A few years ago I was watching my husband serve cake and I noticed that he gave himself the biggest piece. I started paying more attention to how things were distributed. When I made dinner (or dessert) I gave my husband or my daughter the most, the biggest, the best looking, and let’s be honest, the least burnt of whatever I was making. I kind of just assumed that was what every cook did. Not my husband. He gave himself the prime choice.
Then I noticed that, given the choice, my daughter did the same. She’d try to get the biggest or best of what ever was being offered. This didn’t just happen with food either. It happened with all sorts of things. At first I thought getting the smallest piece was just a mom thing. Mom’s sacrifice for family all the time. My behavior wasn’t anything new or special. This was completely normal behavior and something I could blame on socialization and uber capitalism.
Then I observed myself stepping aside so other people, even non-family members, could have the first pick, first opportunity, best seat, or most coveted of whatever was being coveted. I figured they probably wanted it more than I did or possibly deserved it more than I did. I’d pride myself on being polite. I didn’t seem to need the biggest or the best. I just sat back and watched everyone else trying to get it. On the plus side I never had to feel bad for taking what someone else wanted. I could make-do with the smallest piece of cake guilt free.
After a while I started to wonder about myself, what kind of person doesn’t try to get the best or the most of everything? Was this a sign of low self-esteem? Was I so afraid of disappointing someone else that I would happily disappoint myself instead? I started to think about all of the opportunities and experiences I may have missed out on by settling for second best. All of the opportunities that had gone to someone else out of etiquette. Should I be resentful? Angry? Sad? Was there any benefit to perpetually occupying last place?
The answer to all of my questions was yes. Yes, sometimes I have let people have things because I thought I didn’t deserve them. I’ve suffered from Impostor’s Syndrome and that has stopped me from asserting myself more, but I’ve also found great joy in watching other people get what they want. I like giving my husband the least burnt toast and my daughter the biggest piece of pie. I like to see their faces light up. I enjoy seeing people who have worked hard win.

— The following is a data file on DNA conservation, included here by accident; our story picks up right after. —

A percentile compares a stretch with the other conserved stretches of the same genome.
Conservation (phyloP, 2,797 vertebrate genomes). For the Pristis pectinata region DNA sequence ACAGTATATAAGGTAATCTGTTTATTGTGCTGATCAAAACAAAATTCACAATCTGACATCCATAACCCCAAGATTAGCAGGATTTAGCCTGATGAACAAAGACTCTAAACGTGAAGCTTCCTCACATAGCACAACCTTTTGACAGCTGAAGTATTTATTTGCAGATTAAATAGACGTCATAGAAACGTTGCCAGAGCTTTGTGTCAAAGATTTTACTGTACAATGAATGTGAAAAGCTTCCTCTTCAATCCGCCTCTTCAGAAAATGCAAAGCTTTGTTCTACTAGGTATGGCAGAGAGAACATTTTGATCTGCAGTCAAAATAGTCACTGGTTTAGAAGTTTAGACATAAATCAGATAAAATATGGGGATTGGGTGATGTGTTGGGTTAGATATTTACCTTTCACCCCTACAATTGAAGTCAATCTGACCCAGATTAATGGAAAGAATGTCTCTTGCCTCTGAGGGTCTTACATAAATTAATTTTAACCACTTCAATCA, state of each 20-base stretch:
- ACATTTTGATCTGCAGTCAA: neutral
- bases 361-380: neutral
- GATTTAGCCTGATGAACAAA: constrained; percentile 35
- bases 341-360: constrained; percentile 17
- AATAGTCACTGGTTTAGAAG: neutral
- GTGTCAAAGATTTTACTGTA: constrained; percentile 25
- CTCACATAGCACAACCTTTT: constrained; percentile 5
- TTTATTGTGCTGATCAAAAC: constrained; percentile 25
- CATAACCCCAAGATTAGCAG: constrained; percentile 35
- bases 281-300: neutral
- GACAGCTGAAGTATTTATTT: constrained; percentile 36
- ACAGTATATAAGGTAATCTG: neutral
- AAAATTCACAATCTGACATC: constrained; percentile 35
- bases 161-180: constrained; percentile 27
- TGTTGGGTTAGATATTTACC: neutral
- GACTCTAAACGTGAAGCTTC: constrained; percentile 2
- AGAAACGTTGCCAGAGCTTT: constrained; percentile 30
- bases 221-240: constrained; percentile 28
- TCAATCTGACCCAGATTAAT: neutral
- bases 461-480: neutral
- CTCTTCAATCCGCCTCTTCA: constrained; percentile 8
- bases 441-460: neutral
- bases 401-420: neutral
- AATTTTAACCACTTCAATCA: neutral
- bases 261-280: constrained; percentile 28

Still, I know I am angry with myself over some missed opportunities. I am often frustrated with my incessant need to be nice while simultaneously struggling with feelings of guilt over the times I have chosen myself first. Those moment often appear in my thoughts when I go to bed. My personal, guilty boogey man.
Then I questioned if I was truly being nice. Maybe I was trying to avoid conflict. I’ve always found winning embarrassing. Maybe I just wanted to avoid the responsibility that comes with being or having the best.
I finally came to the conclusion that it was complicated. Navel gazing almost always is. It’s one of the quickest ways to exhaust yourself with mental gymnastics. There is no one answer and like most of life we are delving into many layers of gray and hoping to come out with something in black and white. I decided I should take action. All of this thinking wasn’t getting me anywhere anyway.
I gave myself the biggest piece of cake.
My family was shocked, but I think they understood when I explained that sometimes I want the biggest piece of cake too. The world didn’t end. I do, however, have to exercise more. The biggest piece of cake comes with a lot of extra, empty calories which means getting the biggest piece of cake may not always be what it is cracked up to be.